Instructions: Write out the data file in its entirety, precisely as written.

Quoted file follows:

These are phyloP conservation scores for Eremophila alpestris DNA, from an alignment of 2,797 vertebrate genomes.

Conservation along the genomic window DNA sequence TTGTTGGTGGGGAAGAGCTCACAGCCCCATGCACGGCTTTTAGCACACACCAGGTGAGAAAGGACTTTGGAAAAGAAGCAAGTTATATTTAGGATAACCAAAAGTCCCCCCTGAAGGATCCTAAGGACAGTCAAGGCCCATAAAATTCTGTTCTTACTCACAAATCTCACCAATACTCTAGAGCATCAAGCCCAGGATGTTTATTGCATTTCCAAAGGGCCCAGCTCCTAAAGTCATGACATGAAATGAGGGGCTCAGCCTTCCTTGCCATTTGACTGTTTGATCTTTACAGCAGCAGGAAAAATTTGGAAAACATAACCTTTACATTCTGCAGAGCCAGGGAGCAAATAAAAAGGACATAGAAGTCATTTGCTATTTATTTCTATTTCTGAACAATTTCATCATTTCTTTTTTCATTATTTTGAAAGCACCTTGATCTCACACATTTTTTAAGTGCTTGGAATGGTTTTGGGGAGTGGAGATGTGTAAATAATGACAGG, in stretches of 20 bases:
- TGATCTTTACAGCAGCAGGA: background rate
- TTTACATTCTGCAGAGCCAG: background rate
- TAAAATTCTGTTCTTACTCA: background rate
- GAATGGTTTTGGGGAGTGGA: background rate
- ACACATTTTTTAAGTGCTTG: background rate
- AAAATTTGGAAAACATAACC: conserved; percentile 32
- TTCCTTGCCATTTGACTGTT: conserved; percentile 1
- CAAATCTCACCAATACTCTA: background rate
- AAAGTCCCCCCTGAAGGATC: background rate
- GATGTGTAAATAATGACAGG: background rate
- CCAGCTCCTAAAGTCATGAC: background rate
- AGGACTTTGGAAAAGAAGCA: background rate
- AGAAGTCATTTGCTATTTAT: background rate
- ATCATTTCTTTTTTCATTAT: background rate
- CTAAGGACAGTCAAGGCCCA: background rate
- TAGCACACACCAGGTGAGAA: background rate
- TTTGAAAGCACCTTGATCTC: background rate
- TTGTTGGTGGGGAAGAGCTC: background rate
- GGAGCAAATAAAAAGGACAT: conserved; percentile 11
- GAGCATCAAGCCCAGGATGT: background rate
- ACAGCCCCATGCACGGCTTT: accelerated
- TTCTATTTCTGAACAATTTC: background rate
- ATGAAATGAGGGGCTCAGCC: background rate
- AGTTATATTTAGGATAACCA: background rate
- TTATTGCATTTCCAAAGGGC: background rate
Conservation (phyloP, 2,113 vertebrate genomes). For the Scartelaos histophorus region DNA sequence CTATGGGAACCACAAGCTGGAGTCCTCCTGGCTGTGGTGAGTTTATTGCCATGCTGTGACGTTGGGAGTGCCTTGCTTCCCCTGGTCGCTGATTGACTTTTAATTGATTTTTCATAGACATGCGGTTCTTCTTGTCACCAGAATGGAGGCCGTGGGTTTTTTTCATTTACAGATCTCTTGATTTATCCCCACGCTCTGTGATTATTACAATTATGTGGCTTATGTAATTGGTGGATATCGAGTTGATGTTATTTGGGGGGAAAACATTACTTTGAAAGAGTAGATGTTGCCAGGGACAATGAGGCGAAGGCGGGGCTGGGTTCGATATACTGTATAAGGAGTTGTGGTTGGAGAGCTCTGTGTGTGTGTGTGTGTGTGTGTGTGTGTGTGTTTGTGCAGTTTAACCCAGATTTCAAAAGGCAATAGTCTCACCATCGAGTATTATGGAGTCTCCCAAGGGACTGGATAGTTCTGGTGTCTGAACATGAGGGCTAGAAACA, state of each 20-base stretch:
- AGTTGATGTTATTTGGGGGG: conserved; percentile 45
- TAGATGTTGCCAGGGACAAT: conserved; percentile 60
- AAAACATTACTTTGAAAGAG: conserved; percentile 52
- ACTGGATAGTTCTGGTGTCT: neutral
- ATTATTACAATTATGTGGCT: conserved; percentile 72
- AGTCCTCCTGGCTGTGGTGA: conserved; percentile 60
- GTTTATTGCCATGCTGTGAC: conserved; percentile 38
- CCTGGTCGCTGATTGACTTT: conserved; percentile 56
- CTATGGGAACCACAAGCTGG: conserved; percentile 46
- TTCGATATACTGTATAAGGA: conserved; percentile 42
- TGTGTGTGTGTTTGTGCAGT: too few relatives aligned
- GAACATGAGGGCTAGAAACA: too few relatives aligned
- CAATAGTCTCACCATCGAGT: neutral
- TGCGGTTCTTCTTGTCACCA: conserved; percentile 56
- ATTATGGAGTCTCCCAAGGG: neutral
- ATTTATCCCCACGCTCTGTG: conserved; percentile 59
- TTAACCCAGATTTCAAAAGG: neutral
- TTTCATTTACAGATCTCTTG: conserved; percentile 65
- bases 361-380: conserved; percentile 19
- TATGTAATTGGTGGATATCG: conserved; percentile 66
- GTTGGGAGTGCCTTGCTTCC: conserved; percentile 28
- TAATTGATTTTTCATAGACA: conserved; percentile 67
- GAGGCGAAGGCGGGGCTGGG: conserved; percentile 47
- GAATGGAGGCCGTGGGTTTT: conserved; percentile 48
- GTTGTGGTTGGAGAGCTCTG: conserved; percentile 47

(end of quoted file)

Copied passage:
These are phyloP conservation scores for Eremophila alpestris DNA, from an alignment of 2,797 vertebrate genomes.

Conservation along the genomic window DNA sequence TTGTTGGTGGGGAAGAGCTCACAGCCCCATGCACGGCTTTTAGCACACACCAGGTGAGAAAGGACTTTGGAAAAGAAGCAAGTTATATTTAGGATAACCAAAAGTCCCCCCTGAAGGATCCTAAGGACAGTCAAGGCCCATAAAATTCTGTTCTTACTCACAAATCTCACCAATACTCTAGAGCATCAAGCCCAGGATGTTTATTGCATTTCCAAAGGGCCCAGCTCCTAAAGTCATGACATGAAATGAGGGGCTCAGCCTTCCTTGCCATTTGACTGTTTGATCTTTACAGCAGCAGGAAAAATTTGGAAAACATAACCTTTACATTCTGCAGAGCCAGGGAGCAAATAAAAAGGACATAGAAGTCATTTGCTATTTATTTCTATTTCTGAACAATTTCATCATTTCTTTTTTCATTATTTTGAAAGCACCTTGATCTCACACATTTTTTAAGTGCTTGGAATGGTTTTGGGGAGTGGAGATGTGTAAATAATGACAGG, in stretches of 20 bases:
- TGATCTTTACAGCAGCAGGA: background rate
- TTTACATTCTGCAGAGCCAG: background rate
- TAAAATTCTGTTCTTACTCA: background rate
- GAATGGTTTTGGGGAGTGGA: background rate
- ACACATTTTTTAAGTGCTTG: background rate
- AAAATTTGGAAAACATAACC: conserved; percentile 32
- TTCCTTGCCATTTGACTGTT: conserved; percentile 1
- CAAATCTCACCAATACTCTA: background rate
- AAAGTCCCCCCTGAAGGATC: background rate
- GATGTGTAAATAATGACAGG: background rate
- CCAGCTCCTAAAGTCATGAC: background rate
- AGGACTTTGGAAAAGAAGCA: background rate
- AGAAGTCATTTGCTATTTAT: background rate
- ATCATTTCTTTTTTCATTAT: background rate
- CTAAGGACAGTCAAGGCCCA: background rate
- TAGCACACACCAGGTGAGAA: background rate
- TTTGAAAGCACCTTGATCTC: background rate
- TTGTTGGTGGGGAAGAGCTC: background rate
- GGAGCAAATAAAAAGGACAT: conserved; percentile 11
- GAGCATCAAGCCCAGGATGT: background rate
- ACAGCCCCATGCACGGCTTT: accelerated
- TTCTATTTCTGAACAATTTC: background rate
- ATGAAATGAGGGGCTCAGCC: background rate
- AGTTATATTTAGGATAACCA: background rate
- TTATTGCATTTCCAAAGGGC: background rate
Conservation (phyloP, 2,113 vertebrate genomes). For the Scartelaos histophorus region DNA sequence CTATGGGAACCACAAGCTGGAGTCCTCCTGGCTGTGGTGAGTTTATTGCCATGCTGTGACGTTGGGAGTGCCTTGCTTCCCCTGGTCGCTGATTGACTTTTAATTGATTTTTCATAGACATGCGGTTCTTCTTGTCACCAGAATGGAGGCCGTGGGTTTTTTTCATTTACAGATCTCTTGATTTATCCCCACGCTCTGTGATTATTACAATTATGTGGCTTATGTAATTGGTGGATATCGAGTTGATGTTATTTGGGGGGAAAACATTACTTTGAAAGAGTAGATGTTGCCAGGGACAATGAGGCGAAGGCGGGGCTGGGTTCGATATACTGTATAAGGAGTTGTGGTTGGAGAGCTCTGTGTGTGTGTGTGTGTGTGTGTGTGTGTGTGTTTGTGCAGTTTAACCCAGATTTCAAAAGGCAATAGTCTCACCATCGAGTATTATGGAGTCTCCCAAGGGACTGGATAGTTCTGGTGTCTGAACATGAGGGCTAGAAACA, state of each 20-base stretch:
- AGTTGATGTTATTTGGGGGG: conserved; percentile 45
- TAGATGTTGCCAGGGACAAT: conserved; percentile 60
- AAAACATTACTTTGAAAGAG: conserved; percentile 52
- ACTGGATAGTTCTGGTGTCT: neutral
- ATTATTACAATTATGTGGCT: conserved; percentile 72
- AGTCCTCCTGGCTGTGGTGA: conserved; percentile 60
- GTTTATTGCCATGCTGTGAC: conserved; percentile 38
- CCTGGTCGCTGATTGACTTT: conserved; percentile 56
- CTATGGGAACCACAAGCTGG: conserved; percentile 46
- TTCGATATACTGTATAAGGA: conserved; percentile 42
- TGTGTGTGTGTTTGTGCAGT: too few relatives aligned
- GAACATGAGGGCTAGAAACA: too few relatives aligned
- CAATAGTCTCACCATCGAGT: neutral
- TGCGGTTCTTCTTGTCACCA: conserved; percentile 56
- ATTATGGAGTCTCCCAAGGG: neutral
- ATTTATCCCCACGCTCTGTG: conserved; percentile 59
- TTAACCCAGATTTCAAAAGG: neutral
- TTTCATTTACAGATCTCTTG: conserved; percentile 65
- bases 361-380: conserved; percentile 19
- TATGTAATTGGTGGATATCG: conserved; percentile 66
- GTTGGGAGTGCCTTGCTTCC: conserved; percentile 28
- TAATTGATTTTTCATAGACA: conserved; percentile 67
- GAGGCGAAGGCGGGGCTGGG: conserved; percentile 47
- GAATGGAGGCCGTGGGTTTT: conserved; percentile 48
- GTTGTGGTTGGAGAGCTCTG: conserved; percentile 47